Search your full name, phone number and primary email
You’d be surprised at the amount of information a person can find about you online. Using publicly available information like court records, DMV registration and real estate purchases, data broker companies pull all your data together into profiles. Then they sell this info online.
Many times, you’ll be able to find your personal data, addresses, phone numbers, family members and more on these sites, with a simple search. You’ll have to contact these companies one by one and request that your data be removed.
Use a VPN
A VPN is a virtual private network. Using a VPN will hide the sites you visit, and ensure all your data is encrypted over your ISP and WiFi connections. If a site or service or other actor is tracking you by IP address, a VPN effectively changes your “location” on the internet.
Using a VPN is a kind of nuclear option and can be a hassle. Recommended only for users that are very concerned about online privacy. Also, not all VPNs are equivalent, so do your research.
Use email aliases to sign up for online accounts
Was your email address and password leaked in a data breach? If you were using strong passwords and a unique email alias for each account, then no big deal.
Using a unique email alias to sign up for each online service will effectively render the breached data useless.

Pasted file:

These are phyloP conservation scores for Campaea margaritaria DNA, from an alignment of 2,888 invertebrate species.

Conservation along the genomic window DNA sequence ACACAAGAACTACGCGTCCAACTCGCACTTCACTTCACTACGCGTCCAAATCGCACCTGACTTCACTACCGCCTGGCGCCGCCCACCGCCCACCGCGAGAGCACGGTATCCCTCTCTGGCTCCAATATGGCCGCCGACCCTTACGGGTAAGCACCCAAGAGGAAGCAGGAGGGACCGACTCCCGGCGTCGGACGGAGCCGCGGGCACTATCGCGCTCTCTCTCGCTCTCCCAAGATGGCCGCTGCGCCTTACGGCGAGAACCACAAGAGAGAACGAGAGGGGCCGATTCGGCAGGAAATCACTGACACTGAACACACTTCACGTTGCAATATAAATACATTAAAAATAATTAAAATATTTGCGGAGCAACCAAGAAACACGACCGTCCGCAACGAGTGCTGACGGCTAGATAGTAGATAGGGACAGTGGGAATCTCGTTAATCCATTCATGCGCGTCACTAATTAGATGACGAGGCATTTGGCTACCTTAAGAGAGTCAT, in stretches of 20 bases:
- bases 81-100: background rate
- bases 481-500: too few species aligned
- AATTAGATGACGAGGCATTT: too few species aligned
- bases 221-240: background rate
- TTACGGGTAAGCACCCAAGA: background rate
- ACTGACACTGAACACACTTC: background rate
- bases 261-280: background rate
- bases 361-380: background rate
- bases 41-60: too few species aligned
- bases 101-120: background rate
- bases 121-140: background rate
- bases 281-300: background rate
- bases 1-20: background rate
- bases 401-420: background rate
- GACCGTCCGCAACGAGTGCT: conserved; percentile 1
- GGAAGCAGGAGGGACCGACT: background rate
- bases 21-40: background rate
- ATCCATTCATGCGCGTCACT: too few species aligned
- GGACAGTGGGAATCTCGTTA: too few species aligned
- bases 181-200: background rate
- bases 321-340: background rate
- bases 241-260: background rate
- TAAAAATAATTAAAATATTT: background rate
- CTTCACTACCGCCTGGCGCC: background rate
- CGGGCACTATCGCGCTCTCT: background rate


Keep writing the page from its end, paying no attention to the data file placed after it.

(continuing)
Limit what you share on social media
Keep in mind that your social media posts are public by default. Are you posting a lot of personal information that someone could use against you in the future? Did you post your phone number and address? Did you post that you are going out of town so that thieves will know the perfect time to stop by your house?
Use social media wisely. Use it to keep in touch with friends and organize your events. But don’t overshare.
Try a different browser
Are you using Google Chrome or Microsoft Edge? These browsers are notorious for the amount of data they collect on your browsing habits. And they constantly report your online activity back to their owners.
For a more privacy oriented web browser, check out Mozilla Firefox. Mozilla is a non-profit, funded by donations and licensing deals. Also consider Brave Browser, which blocks trackers, ads and third-party cookies by default.
Switch to a secure messenger app
The two most popular messaging apps are Facebook Messenger and WhatsApp. Facebook now owns both. In 2021, Facebook will force an update to the WhatsApp terms of service, which will share your personal data from WhatsApp to Facebook.
Remember that Facebook is basically a data collection and ad-targeting company.
So maybe it’s time to try a more secure, private messenger app. Signal and Telegram arose to meet this need, with zero-knowledge encrypted communications.
You’re being tracked. You’re being watched. All your personal data out there on the web could come back and bite you someday. So take precautions to guard your privacy online.
Secure your browser and your computer. Review your online profiles and accounts. Take care with what you share online, and search for yourself from time to time. Switch to secure and privacy oriented services and apps.
If you’re reading this article, I know you’re concerned about your privacy online. Learn more about privacy and cybersecurity on our blog. Read our top seven ways to improve your personal cybersecurity.
Do you have any other tips to protect your privacy online? Send us a message or leave a comment here.